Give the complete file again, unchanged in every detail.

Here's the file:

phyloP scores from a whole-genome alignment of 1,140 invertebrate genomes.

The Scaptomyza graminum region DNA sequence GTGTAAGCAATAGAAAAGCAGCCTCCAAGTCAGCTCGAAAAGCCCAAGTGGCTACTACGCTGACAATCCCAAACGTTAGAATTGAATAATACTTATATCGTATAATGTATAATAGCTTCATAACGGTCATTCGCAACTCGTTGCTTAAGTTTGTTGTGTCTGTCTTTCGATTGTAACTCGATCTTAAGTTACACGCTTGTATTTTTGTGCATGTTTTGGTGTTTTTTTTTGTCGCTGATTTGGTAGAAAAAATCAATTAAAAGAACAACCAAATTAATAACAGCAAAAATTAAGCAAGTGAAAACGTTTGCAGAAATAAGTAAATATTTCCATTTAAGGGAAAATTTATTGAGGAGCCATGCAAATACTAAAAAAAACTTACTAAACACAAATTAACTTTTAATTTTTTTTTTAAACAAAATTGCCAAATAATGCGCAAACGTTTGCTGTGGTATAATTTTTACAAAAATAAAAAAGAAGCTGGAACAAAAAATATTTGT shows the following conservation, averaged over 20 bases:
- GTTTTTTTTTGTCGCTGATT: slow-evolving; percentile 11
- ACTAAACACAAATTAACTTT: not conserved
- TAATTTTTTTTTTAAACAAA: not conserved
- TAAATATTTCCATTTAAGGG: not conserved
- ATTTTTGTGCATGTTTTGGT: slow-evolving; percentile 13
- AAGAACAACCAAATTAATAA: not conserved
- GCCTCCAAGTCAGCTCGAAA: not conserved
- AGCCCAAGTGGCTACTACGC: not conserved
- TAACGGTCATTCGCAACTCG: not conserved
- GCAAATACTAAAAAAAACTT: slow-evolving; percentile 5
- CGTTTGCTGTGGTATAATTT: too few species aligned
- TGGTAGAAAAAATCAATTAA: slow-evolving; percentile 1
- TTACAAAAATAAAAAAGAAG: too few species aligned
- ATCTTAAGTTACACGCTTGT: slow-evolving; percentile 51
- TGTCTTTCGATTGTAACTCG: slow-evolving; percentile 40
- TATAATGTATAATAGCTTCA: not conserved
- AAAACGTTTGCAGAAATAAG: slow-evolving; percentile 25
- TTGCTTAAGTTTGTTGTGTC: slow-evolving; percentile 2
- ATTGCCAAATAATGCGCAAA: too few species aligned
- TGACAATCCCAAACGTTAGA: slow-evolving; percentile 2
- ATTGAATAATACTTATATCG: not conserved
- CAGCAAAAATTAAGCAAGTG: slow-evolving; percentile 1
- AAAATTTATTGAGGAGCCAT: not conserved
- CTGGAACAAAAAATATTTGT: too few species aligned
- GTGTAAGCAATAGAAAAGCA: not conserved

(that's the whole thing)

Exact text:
phyloP scores from a whole-genome alignment of 1,140 invertebrate genomes.

The Scaptomyza graminum region DNA sequence GTGTAAGCAATAGAAAAGCAGCCTCCAAGTCAGCTCGAAAAGCCCAAGTGGCTACTACGCTGACAATCCCAAACGTTAGAATTGAATAATACTTATATCGTATAATGTATAATAGCTTCATAACGGTCATTCGCAACTCGTTGCTTAAGTTTGTTGTGTCTGTCTTTCGATTGTAACTCGATCTTAAGTTACACGCTTGTATTTTTGTGCATGTTTTGGTGTTTTTTTTTGTCGCTGATTTGGTAGAAAAAATCAATTAAAAGAACAACCAAATTAATAACAGCAAAAATTAAGCAAGTGAAAACGTTTGCAGAAATAAGTAAATATTTCCATTTAAGGGAAAATTTATTGAGGAGCCATGCAAATACTAAAAAAAACTTACTAAACACAAATTAACTTTTAATTTTTTTTTTAAACAAAATTGCCAAATAATGCGCAAACGTTTGCTGTGGTATAATTTTTACAAAAATAAAAAAGAAGCTGGAACAAAAAATATTTGT shows the following conservation, averaged over 20 bases:
- GTTTTTTTTTGTCGCTGATT: slow-evolving; percentile 11
- ACTAAACACAAATTAACTTT: not conserved
- TAATTTTTTTTTTAAACAAA: not conserved
- TAAATATTTCCATTTAAGGG: not conserved
- ATTTTTGTGCATGTTTTGGT: slow-evolving; percentile 13
- AAGAACAACCAAATTAATAA: not conserved
- GCCTCCAAGTCAGCTCGAAA: not conserved
- AGCCCAAGTGGCTACTACGC: not conserved
- TAACGGTCATTCGCAACTCG: not conserved
- GCAAATACTAAAAAAAACTT: slow-evolving; percentile 5
- CGTTTGCTGTGGTATAATTT: too few species aligned
- TGGTAGAAAAAATCAATTAA: slow-evolving; percentile 1
- TTACAAAAATAAAAAAGAAG: too few species aligned
- ATCTTAAGTTACACGCTTGT: slow-evolving; percentile 51
- TGTCTTTCGATTGTAACTCG: slow-evolving; percentile 40
- TATAATGTATAATAGCTTCA: not conserved
- AAAACGTTTGCAGAAATAAG: slow-evolving; percentile 25
- TTGCTTAAGTTTGTTGTGTC: slow-evolving; percentile 2
- ATTGCCAAATAATGCGCAAA: too few species aligned
- TGACAATCCCAAACGTTAGA: slow-evolving; percentile 2
- ATTGAATAATACTTATATCG: not conserved
- CAGCAAAAATTAAGCAAGTG: slow-evolving; percentile 1
- AAAATTTATTGAGGAGCCAT: not conserved
- CTGGAACAAAAAATATTTGT: too few species aligned
- GTGTAAGCAATAGAAAAGCA: not conserved